These are heady times for veganism and the plant- based movement. From meat alternatives to faux fish, vegan options have become commonplace in supermarkets in the past 12 months, with an explosion of innovation across the sector.
In 2018, one in six food products launched in the UK were described as vegan or free-from animal products, according to Mintel. By 2019, that had increased to one in four – and if the flurry of NPD launches coinciding with this year’s Veganuary is anything to go by, expect that proportion to shrink even further this year.
But as the market grows, so does the threat of saturation. As vegan and flexitarian diets become more mainstream, manufacturers will have to work harder to make their products stand out, while also meeting more stringent demands on health and sustainability.
While most of the media attention surrounding vegan innovation has focused on plant-based meat substitutes, helped by high profile launches from the likes of Greggs, KFC and Burger King, there has also been plenty of innovation bubbling under the surface in the functional ingredients arena. Plant-based proteins, fibres and starches are all helping to open up new possibilities for manufacturers to take a slice of the vegan pie.
New protein sources
For Hydrosol, protein sources like peas, rice and fava beans are increasingly coming to the fore, as soy’s popularity wanes. The German company claims to have overcome the challenges of using different proteins by having built up a solid and growing database on their respective characteristics.
This is vital, suggests Dr Dorotea Pein, director of product management at Hydrosol, as not every protein is suited to every application. “It is not possible to determine the ideal protein source without first precisely defining the desired character of the end-product,” she cautions. “Ultimately, only flavour and texture will determine whether a product is purchased more than once.”
When formulating plant- based products, food and drink manufacturers must ensure they develop the “perfect texture” for their product, concurs Severine Bensa, regional growth platform leader for marketing at Ingredion, which recently launched Vitessence Pulse 1803 – a protein isolate derived from pea.
“This is particularly the case when a product recipe is altered in some way, either by removing or adding ingredients,” says Bensa. “Consumers often have an existing memory or expectation of what the eating experience should be and are likely to notice any deviation.”
Despite the influx of plant-based products onto supermarket shelves, Bensa believes there is still plenty of room for innovation as the category expands into new and more diverse applications, such as biscuits, bakery and ready meals. Much of that growth, she argues, will be in the rapidly growing flexitarian segment.
Competing for consumers
“Speed-to-market will become a key attribute for differentiation, as food producers compete for consumer purchases,” Bensa says. “Manufacturers need to be innovative and on-trend at a fast pace because, with or without their product on the shelves, a consumer will find something that meets their wants and needs.”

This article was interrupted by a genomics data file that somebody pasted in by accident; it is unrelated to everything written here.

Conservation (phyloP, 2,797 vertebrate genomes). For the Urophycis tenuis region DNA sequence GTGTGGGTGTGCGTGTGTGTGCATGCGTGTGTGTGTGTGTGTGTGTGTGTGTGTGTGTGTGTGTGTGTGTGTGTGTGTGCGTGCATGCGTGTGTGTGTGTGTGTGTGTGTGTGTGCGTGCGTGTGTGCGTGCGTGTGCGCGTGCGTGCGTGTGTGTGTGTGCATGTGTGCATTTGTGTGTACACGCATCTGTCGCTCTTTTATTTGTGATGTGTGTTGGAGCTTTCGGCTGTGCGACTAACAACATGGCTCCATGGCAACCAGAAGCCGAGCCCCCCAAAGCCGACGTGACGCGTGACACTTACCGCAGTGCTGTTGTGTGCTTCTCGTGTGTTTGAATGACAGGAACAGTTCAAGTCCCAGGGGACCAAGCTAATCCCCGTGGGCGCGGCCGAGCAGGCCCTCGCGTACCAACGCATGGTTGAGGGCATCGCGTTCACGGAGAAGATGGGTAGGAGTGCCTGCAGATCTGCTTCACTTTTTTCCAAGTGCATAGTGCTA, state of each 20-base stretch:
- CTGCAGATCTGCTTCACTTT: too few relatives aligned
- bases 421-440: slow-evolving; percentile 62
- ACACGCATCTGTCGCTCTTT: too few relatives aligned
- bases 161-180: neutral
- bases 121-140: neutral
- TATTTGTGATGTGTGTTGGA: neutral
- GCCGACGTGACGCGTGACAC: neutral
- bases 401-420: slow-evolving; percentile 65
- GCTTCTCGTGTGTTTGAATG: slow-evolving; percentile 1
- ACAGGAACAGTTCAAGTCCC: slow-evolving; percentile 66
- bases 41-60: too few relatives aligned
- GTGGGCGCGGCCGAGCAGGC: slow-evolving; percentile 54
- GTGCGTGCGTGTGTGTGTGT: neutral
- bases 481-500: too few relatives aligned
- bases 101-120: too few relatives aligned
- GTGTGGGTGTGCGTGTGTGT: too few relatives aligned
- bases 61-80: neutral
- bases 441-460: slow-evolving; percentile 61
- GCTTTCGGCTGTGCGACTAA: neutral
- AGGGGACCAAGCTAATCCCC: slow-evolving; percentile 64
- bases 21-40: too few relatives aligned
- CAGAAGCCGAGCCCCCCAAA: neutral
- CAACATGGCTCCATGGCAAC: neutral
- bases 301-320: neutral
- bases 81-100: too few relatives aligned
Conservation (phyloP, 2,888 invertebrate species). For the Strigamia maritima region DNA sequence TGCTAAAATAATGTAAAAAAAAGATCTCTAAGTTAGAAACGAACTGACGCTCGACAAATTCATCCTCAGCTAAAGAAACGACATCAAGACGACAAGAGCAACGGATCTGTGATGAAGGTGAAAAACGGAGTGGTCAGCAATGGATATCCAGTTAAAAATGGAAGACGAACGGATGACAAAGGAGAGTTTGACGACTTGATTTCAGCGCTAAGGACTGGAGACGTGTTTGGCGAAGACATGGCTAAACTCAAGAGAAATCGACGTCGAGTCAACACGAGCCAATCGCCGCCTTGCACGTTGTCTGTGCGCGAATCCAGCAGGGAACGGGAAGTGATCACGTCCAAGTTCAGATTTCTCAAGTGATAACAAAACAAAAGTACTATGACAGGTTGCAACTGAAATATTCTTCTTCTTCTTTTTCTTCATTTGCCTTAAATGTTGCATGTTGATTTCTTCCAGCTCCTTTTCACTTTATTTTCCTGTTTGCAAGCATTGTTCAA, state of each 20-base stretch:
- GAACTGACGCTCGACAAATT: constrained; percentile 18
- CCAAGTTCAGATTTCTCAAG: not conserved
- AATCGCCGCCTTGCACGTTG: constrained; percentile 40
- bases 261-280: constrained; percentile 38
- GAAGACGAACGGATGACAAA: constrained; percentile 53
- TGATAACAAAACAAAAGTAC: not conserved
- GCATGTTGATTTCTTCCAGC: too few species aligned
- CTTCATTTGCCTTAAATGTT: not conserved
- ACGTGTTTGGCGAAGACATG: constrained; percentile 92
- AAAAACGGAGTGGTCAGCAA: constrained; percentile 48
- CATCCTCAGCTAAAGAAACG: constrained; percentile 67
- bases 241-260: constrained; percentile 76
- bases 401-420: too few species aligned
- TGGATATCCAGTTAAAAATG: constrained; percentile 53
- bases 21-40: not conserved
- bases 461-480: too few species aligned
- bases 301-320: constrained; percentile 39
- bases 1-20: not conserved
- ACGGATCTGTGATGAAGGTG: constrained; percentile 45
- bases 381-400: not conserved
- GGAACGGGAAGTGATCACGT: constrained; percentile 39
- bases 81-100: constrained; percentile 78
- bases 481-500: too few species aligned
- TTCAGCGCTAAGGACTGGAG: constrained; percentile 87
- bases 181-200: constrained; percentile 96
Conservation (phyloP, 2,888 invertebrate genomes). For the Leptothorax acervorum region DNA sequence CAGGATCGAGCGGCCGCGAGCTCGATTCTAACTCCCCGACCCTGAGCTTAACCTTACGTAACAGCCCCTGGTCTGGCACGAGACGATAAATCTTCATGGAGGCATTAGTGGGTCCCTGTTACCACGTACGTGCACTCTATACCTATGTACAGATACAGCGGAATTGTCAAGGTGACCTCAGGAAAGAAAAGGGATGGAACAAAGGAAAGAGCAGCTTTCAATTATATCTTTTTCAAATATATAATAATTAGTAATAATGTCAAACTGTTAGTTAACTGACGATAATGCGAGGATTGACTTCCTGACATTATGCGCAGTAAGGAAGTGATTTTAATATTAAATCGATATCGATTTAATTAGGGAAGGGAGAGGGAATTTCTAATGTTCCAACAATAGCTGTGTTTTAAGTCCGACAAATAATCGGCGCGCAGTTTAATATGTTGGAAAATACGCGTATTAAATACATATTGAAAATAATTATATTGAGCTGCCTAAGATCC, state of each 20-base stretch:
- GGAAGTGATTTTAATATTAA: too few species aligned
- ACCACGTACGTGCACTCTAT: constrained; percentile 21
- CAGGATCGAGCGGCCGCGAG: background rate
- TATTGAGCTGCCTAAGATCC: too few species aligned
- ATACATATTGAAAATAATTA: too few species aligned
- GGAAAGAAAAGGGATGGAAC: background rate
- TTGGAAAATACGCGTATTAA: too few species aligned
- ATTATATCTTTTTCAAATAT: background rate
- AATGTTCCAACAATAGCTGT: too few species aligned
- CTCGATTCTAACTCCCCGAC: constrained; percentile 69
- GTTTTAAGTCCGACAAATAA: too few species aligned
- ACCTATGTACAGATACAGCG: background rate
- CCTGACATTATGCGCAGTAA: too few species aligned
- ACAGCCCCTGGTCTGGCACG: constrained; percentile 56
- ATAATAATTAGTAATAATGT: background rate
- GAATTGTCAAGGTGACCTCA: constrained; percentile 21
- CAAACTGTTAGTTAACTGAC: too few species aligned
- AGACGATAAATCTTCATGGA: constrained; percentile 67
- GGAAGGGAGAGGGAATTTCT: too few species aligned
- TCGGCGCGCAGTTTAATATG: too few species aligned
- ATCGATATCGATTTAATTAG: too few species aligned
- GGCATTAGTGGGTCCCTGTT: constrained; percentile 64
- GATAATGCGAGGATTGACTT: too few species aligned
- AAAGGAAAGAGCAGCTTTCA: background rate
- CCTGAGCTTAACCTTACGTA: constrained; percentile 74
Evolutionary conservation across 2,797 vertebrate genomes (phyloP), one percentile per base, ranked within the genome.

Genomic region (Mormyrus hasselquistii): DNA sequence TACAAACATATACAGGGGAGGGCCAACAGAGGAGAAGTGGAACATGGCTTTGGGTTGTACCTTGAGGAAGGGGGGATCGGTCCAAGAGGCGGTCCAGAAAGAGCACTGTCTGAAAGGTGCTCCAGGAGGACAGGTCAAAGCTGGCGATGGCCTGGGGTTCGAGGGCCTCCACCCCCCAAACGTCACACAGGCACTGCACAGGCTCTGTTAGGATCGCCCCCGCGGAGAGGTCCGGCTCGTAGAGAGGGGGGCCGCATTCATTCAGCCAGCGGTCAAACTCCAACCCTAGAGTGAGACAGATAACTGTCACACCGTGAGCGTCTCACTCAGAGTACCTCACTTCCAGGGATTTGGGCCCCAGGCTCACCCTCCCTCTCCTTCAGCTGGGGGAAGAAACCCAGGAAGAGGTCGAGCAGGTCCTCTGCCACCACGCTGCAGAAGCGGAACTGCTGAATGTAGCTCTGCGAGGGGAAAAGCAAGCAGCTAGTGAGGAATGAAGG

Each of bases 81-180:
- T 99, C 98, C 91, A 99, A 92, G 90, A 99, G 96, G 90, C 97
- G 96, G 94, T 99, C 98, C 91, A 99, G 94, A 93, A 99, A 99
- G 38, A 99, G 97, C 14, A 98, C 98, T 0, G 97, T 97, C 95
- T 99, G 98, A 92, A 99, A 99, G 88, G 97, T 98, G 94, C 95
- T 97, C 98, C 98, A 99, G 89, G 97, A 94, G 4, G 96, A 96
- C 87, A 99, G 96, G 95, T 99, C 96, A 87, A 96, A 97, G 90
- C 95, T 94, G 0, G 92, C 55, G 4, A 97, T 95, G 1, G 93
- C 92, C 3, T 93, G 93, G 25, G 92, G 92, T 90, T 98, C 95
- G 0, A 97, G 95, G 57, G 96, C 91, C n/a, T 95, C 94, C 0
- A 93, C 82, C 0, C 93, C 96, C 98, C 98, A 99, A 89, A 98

With consumers becoming increasingly aware about their food choices, both from a health and sustainability point of view, plant-based products are now falling under the same scrutiny as the rest of the food market.
“It’s not enough for products to just be vegan any more – consumers are trusting big companies less and less and the need for brands to be sustainable is growing rapidly,” says Hannah Carter, founder of vegan desserts maker Oggs. “As demand for vegan products has taken off, so too has the availability of vegan ‘junk food’ equivalents, so the assumption that all vegan food is healthy is becoming less of a reality.”
Karen Deans, managing director at frozen ‘scoop your own’ specialist Field Fare, even suggests that it’s “dangerous” to think plant-based alternatives are always healthier.
“Plant-based sticky toffee pudding is still going to pack a lot of sugar,” she claims. “And many meat substitutes contain more fat and sodium than a traditional beef burger. But ‘vegan’ has such positive connotations of health and responsibility that products can tend to escape such scrutiny.”
While acknowledging that the market is becoming increasingly complex, Sylvain Jouet, global product manager for protein at Givaudan, reckons that, in general, plant-based products can offer a healthy alternative for many people. “Some of the concerns publicised are often perception- based and can be overcome with a better understanding of how and why particular ingredients are used,” suggests Jouet.
“For example, there is a concern about plant-based products being over-processed. However, you’ll find the texturisation process necessary to make many meat alternatives is very similar to the process used for making bread.”
It would help consumers to look at specific market products as examples when assessing their healthiness, says Jouet.
“A comparison of published nutritional information of a leading foodservice burger and its plant-based counterpart shows that while the plant- based version has a higher salt content, it is significantly lower in trans-fat and cholesterol than its meat counterpart,” she explains. “For some, this will make the difference in their decision to purchase or not.”
The health attributes of plant-based products aside, there is a consensus that both demand and competition will continue to increase. For Deans, this is likely to create a “wheat from chaff” situation, with products of inferior quality or lacking in innovation falling by the wayside.
“Plant- based will need to respond to market trends, which look set to remain with international flavour adventures, street food recipes, active ingredients and impressive nutritional claims,” she says. “Brand winners will be those that react accordingly.”